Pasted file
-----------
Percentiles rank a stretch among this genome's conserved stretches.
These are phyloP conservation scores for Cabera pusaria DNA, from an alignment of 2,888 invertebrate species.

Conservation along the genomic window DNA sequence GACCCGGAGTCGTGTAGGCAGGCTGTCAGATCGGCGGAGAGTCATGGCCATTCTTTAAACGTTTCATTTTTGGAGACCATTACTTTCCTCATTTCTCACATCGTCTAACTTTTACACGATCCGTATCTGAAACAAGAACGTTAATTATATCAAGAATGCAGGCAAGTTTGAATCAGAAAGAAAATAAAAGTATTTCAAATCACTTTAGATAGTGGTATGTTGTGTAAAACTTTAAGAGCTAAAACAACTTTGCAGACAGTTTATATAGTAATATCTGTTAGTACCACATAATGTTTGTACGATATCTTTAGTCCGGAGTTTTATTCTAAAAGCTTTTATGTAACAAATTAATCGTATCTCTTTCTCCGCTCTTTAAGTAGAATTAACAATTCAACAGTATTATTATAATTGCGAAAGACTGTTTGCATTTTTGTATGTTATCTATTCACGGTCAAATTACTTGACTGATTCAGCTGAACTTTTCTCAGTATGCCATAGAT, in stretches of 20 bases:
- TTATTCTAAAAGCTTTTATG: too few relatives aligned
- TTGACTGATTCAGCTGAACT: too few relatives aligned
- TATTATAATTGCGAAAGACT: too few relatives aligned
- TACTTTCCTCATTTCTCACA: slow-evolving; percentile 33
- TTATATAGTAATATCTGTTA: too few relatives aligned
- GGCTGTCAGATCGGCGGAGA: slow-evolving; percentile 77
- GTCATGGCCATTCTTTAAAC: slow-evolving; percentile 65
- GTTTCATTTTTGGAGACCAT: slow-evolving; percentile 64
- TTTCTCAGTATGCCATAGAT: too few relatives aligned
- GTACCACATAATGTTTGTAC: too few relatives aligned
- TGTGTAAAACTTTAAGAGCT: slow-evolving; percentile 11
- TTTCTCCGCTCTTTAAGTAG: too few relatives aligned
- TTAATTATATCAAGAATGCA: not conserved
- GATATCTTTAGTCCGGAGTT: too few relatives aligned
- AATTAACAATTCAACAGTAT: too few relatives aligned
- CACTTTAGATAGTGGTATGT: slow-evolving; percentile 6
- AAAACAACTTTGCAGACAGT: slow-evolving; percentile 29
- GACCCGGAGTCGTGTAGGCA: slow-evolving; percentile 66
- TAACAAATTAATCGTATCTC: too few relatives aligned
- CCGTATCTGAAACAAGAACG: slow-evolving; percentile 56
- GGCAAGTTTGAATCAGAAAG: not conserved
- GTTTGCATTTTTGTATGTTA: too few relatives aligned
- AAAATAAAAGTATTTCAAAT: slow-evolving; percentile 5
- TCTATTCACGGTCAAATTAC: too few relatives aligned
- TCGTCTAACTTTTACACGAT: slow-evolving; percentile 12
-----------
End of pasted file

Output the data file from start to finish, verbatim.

Percentiles rank a stretch among this genome's conserved stretches.
These are phyloP conservation scores for Cabera pusaria DNA, from an alignment of 2,888 invertebrate species.

Conservation along the genomic window DNA sequence GACCCGGAGTCGTGTAGGCAGGCTGTCAGATCGGCGGAGAGTCATGGCCATTCTTTAAACGTTTCATTTTTGGAGACCATTACTTTCCTCATTTCTCACATCGTCTAACTTTTACACGATCCGTATCTGAAACAAGAACGTTAATTATATCAAGAATGCAGGCAAGTTTGAATCAGAAAGAAAATAAAAGTATTTCAAATCACTTTAGATAGTGGTATGTTGTGTAAAACTTTAAGAGCTAAAACAACTTTGCAGACAGTTTATATAGTAATATCTGTTAGTACCACATAATGTTTGTACGATATCTTTAGTCCGGAGTTTTATTCTAAAAGCTTTTATGTAACAAATTAATCGTATCTCTTTCTCCGCTCTTTAAGTAGAATTAACAATTCAACAGTATTATTATAATTGCGAAAGACTGTTTGCATTTTTGTATGTTATCTATTCACGGTCAAATTACTTGACTGATTCAGCTGAACTTTTCTCAGTATGCCATAGAT, in stretches of 20 bases:
- TTATTCTAAAAGCTTTTATG: too few relatives aligned
- TTGACTGATTCAGCTGAACT: too few relatives aligned
- TATTATAATTGCGAAAGACT: too few relatives aligned
- TACTTTCCTCATTTCTCACA: slow-evolving; percentile 33
- TTATATAGTAATATCTGTTA: too few relatives aligned
- GGCTGTCAGATCGGCGGAGA: slow-evolving; percentile 77
- GTCATGGCCATTCTTTAAAC: slow-evolving; percentile 65
- GTTTCATTTTTGGAGACCAT: slow-evolving; percentile 64
- TTTCTCAGTATGCCATAGAT: too few relatives aligned
- GTACCACATAATGTTTGTAC: too few relatives aligned
- TGTGTAAAACTTTAAGAGCT: slow-evolving; percentile 11
- TTTCTCCGCTCTTTAAGTAG: too few relatives aligned
- TTAATTATATCAAGAATGCA: not conserved
- GATATCTTTAGTCCGGAGTT: too few relatives aligned
- AATTAACAATTCAACAGTAT: too few relatives aligned
- CACTTTAGATAGTGGTATGT: slow-evolving; percentile 6
- AAAACAACTTTGCAGACAGT: slow-evolving; percentile 29
- GACCCGGAGTCGTGTAGGCA: slow-evolving; percentile 66
- TAACAAATTAATCGTATCTC: too few relatives aligned
- CCGTATCTGAAACAAGAACG: slow-evolving; percentile 56
- GGCAAGTTTGAATCAGAAAG: not conserved
- GTTTGCATTTTTGTATGTTA: too few relatives aligned
- AAAATAAAAGTATTTCAAAT: slow-evolving; percentile 5
- TCTATTCACGGTCAAATTAC: too few relatives aligned
- TCGTCTAACTTTTACACGAT: slow-evolving; percentile 12